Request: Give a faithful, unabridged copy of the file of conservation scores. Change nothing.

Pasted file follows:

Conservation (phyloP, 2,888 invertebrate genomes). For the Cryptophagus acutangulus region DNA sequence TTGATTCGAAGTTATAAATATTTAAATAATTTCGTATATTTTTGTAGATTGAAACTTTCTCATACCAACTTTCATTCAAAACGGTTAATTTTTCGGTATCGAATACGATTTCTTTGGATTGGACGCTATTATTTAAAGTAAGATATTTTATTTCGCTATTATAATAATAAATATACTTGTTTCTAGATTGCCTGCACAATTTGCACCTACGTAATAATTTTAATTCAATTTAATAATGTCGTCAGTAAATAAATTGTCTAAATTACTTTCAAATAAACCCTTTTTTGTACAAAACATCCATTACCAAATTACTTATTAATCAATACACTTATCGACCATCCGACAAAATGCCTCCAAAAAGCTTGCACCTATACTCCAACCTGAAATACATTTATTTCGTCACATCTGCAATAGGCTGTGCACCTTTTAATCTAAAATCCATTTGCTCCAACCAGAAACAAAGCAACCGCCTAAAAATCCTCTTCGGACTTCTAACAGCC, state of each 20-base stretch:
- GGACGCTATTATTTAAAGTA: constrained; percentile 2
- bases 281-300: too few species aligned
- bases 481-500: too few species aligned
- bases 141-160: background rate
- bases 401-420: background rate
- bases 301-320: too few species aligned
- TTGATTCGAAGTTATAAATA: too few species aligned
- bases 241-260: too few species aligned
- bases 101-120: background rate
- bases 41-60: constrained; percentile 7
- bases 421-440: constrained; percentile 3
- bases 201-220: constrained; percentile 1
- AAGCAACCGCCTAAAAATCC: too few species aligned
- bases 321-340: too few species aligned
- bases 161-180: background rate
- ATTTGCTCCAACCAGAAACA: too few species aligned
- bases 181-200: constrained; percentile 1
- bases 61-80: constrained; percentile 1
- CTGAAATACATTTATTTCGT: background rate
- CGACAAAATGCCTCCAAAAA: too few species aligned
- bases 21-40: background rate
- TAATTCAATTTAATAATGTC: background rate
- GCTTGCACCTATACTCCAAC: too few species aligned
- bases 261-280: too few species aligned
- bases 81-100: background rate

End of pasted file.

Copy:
Conservation (phyloP, 2,888 invertebrate genomes). For the Cryptophagus acutangulus region DNA sequence TTGATTCGAAGTTATAAATATTTAAATAATTTCGTATATTTTTGTAGATTGAAACTTTCTCATACCAACTTTCATTCAAAACGGTTAATTTTTCGGTATCGAATACGATTTCTTTGGATTGGACGCTATTATTTAAAGTAAGATATTTTATTTCGCTATTATAATAATAAATATACTTGTTTCTAGATTGCCTGCACAATTTGCACCTACGTAATAATTTTAATTCAATTTAATAATGTCGTCAGTAAATAAATTGTCTAAATTACTTTCAAATAAACCCTTTTTTGTACAAAACATCCATTACCAAATTACTTATTAATCAATACACTTATCGACCATCCGACAAAATGCCTCCAAAAAGCTTGCACCTATACTCCAACCTGAAATACATTTATTTCGTCACATCTGCAATAGGCTGTGCACCTTTTAATCTAAAATCCATTTGCTCCAACCAGAAACAAAGCAACCGCCTAAAAATCCTCTTCGGACTTCTAACAGCC, state of each 20-base stretch:
- GGACGCTATTATTTAAAGTA: constrained; percentile 2
- bases 281-300: too few species aligned
- bases 481-500: too few species aligned
- bases 141-160: background rate
- bases 401-420: background rate
- bases 301-320: too few species aligned
- TTGATTCGAAGTTATAAATA: too few species aligned
- bases 241-260: too few species aligned
- bases 101-120: background rate
- bases 41-60: constrained; percentile 7
- bases 421-440: constrained; percentile 3
- bases 201-220: constrained; percentile 1
- AAGCAACCGCCTAAAAATCC: too few species aligned
- bases 321-340: too few species aligned
- bases 161-180: background rate
- ATTTGCTCCAACCAGAAACA: too few species aligned
- bases 181-200: constrained; percentile 1
- bases 61-80: constrained; percentile 1
- CTGAAATACATTTATTTCGT: background rate
- CGACAAAATGCCTCCAAAAA: too few species aligned
- bases 21-40: background rate
- TAATTCAATTTAATAATGTC: background rate
- GCTTGCACCTATACTCCAAC: too few species aligned
- bases 261-280: too few species aligned
- bases 81-100: background rate